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Author Topic: Eastwood on War  (Read 9184 times)
Beebs
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« on: June 05, 2005, 04:21:47 PM »

The most debated topic in my mind is the quote Clint Eastwood makes about war.

"I've never seen so many men wasted so badly"

Is he making a political statement? Should we hail up and say Oh NO Eastwood is a hippy? What action should we take to understand this?

I say he is not a hippy or anti-war at all. Many people see this scene and take it too far. What I think he is saying is "Hey yall don't need to waste your lives over this bridge because we're about to blow it to Kingdom Come"

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« Reply #1 on: June 05, 2005, 07:15:53 PM »

I think of Eastwood as a very middle-ground kind of Republican, like John McCain. I don't like Crats or Pubes, but people who are middle ground are very good people Smiley They're smarter, too.

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grandpa_chum
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« Reply #2 on: June 05, 2005, 09:02:23 PM »

If you are talking about eastwood personally what makes you think he wasn't just delivering a line... plus, even if you aren't anti-war or a hippy, you can admit that men dieing in an idle battle everynight, just to start over again in the morning is a waste.

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Beebs
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« Reply #3 on: June 05, 2005, 09:07:22 PM »

If you are talking about eastwood personally what makes you think he wasn't just delivering a line... plus, even if you aren't anti-war or a hippy, you can admit that men dieing in an idle battle everynight, just to start over again in the morning is a waste.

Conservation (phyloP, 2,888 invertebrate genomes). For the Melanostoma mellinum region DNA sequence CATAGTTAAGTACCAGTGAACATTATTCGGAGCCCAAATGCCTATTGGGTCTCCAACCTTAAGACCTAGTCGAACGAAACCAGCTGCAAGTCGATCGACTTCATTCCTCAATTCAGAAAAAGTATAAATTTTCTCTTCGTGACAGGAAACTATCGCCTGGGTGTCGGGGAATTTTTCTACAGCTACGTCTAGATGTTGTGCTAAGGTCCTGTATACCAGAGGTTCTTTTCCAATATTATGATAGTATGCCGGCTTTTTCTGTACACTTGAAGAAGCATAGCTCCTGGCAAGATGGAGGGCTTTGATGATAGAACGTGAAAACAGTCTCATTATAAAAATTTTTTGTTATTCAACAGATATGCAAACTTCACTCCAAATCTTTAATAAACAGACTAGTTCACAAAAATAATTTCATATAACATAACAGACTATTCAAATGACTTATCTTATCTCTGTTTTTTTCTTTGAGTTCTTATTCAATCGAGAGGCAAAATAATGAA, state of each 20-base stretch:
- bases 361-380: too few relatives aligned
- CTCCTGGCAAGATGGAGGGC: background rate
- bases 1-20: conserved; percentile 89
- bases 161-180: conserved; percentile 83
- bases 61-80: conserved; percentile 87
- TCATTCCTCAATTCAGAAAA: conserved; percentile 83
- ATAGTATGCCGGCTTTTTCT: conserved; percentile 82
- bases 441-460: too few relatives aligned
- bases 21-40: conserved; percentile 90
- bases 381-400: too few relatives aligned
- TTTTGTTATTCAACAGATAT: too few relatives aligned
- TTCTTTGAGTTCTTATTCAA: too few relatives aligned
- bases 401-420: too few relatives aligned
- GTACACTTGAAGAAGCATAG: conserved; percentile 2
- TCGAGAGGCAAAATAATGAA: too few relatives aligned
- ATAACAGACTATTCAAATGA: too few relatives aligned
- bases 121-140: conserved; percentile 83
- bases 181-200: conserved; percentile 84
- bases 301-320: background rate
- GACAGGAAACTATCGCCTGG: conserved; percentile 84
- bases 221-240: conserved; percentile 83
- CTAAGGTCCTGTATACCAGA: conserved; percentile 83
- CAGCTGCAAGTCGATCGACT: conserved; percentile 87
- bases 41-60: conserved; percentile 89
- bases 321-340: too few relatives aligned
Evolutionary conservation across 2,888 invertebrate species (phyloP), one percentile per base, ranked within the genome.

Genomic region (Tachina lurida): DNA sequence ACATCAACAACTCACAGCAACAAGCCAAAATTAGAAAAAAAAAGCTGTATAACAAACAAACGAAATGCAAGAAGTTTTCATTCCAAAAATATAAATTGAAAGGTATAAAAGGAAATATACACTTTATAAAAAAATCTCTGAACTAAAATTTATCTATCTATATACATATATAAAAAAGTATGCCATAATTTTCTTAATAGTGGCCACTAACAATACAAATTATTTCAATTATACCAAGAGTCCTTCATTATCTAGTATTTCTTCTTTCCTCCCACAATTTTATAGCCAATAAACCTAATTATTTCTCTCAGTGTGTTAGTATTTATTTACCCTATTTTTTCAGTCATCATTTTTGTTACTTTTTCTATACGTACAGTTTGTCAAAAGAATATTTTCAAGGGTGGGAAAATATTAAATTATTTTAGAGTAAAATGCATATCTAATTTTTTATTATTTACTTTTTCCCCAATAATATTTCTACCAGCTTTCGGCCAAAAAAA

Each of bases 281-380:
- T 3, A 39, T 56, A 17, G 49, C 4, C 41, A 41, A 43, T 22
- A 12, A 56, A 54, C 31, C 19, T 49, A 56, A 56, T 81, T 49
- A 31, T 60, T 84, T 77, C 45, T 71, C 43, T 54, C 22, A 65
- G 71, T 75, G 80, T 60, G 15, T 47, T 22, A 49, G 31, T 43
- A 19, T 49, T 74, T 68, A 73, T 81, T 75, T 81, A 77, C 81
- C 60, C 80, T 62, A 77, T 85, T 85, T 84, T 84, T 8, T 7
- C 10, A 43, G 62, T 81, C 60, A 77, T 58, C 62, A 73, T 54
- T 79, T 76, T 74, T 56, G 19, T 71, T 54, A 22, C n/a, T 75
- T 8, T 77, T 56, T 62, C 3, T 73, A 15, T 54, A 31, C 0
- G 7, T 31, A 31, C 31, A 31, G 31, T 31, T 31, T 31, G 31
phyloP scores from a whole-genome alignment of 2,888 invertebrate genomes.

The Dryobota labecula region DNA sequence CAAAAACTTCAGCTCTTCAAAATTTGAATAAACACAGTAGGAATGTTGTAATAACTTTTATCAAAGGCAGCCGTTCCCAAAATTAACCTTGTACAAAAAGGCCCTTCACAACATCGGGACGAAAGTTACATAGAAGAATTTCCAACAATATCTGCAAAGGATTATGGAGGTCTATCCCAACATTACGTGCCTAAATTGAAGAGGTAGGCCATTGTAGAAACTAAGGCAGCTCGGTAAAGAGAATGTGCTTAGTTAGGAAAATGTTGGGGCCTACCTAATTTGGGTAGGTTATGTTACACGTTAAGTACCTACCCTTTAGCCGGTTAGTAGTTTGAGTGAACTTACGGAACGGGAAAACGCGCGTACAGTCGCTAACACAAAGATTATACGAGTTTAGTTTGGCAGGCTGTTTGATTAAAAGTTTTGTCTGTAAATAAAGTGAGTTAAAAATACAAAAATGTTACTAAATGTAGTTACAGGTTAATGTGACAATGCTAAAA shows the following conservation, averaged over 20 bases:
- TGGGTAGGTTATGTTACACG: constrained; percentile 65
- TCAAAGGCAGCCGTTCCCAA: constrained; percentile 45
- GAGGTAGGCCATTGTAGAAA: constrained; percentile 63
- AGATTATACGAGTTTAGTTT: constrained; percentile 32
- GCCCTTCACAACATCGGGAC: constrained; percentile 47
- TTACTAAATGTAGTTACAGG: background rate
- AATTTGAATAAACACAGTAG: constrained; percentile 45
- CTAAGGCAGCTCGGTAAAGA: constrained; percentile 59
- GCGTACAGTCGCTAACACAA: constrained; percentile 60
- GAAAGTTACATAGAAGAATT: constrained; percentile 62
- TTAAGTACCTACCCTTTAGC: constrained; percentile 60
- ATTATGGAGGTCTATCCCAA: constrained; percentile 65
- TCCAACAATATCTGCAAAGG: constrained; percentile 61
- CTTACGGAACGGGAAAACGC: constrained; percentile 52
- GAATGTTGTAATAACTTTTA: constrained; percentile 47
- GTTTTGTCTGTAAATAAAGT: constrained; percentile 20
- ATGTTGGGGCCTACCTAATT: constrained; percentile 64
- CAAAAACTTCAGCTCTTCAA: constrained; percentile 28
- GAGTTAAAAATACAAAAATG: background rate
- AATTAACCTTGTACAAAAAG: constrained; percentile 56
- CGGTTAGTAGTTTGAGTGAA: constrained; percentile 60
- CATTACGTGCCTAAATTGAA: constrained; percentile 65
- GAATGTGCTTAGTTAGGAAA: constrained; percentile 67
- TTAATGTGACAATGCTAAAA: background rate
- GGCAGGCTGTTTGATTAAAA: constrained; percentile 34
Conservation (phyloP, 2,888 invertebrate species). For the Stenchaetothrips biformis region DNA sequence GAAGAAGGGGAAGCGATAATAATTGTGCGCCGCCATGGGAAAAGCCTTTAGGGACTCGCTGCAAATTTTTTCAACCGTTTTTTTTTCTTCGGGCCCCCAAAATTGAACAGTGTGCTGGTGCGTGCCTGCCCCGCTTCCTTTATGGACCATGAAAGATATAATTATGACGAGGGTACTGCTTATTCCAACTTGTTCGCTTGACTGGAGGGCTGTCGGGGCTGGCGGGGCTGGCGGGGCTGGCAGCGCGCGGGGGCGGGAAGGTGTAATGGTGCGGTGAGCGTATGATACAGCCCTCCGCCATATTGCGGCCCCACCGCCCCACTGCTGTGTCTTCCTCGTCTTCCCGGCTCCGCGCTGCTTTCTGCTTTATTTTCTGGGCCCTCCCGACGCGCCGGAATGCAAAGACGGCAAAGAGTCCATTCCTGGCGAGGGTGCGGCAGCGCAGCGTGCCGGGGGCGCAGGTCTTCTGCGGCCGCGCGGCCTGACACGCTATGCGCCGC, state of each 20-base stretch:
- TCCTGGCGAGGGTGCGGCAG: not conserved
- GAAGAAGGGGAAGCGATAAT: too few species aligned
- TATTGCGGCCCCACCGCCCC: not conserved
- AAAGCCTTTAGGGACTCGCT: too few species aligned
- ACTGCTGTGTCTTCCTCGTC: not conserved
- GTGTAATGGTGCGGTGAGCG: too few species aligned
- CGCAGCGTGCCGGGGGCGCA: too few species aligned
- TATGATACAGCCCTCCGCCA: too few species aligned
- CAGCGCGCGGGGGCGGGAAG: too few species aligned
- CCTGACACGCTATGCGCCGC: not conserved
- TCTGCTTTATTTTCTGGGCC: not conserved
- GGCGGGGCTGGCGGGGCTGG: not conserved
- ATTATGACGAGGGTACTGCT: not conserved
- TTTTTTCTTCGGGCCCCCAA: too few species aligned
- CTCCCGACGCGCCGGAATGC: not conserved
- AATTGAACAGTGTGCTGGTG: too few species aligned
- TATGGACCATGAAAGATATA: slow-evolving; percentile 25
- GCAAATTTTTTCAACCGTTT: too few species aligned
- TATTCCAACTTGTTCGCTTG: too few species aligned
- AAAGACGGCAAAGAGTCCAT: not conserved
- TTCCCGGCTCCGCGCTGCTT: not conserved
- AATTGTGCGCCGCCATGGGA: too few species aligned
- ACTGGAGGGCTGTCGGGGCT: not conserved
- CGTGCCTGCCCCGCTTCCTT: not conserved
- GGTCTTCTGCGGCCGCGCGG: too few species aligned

Sir you have a magnificent point.  I'm certainly not saying I feel men dying is OK. It is unacceptable however my point is:
how are we interpreting this line regardless of if it is Leone or  Eastwood speaking.
What I'm getting at is many people try to take a line such as this and take it to a "deeper than the speaker" level meaning they make it bigger than the speaker meant it to be.

He may be just saying "yall are wasting your lives over this god durn bridge cause it won't eb here in a minute when we blow it up".

I hope I have made my point clear that I am not a Blood and Guts finatic. Though I do admire Patton in a lot of his actions but not all.

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Beebs
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« Reply #4 on: June 05, 2005, 09:20:50 PM »

Grandpa Chum,
Please feel free to send me a message on the subject it s one I feel so strong about that I don't want anyone thinking anything different than what i mean. I don't think I've done a good job of explaining so if i didn't make if clear please let me.

Thank you sir

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KERMIT
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« Reply #5 on: June 05, 2005, 09:52:01 PM »

If you are talking about eastwood personally what makes you think he wasn't just delivering a line... plus, even if you aren't anti-war or a hippy, you can admit that men dieing in an idle battle everynight, just to start over again in the morning is a waste.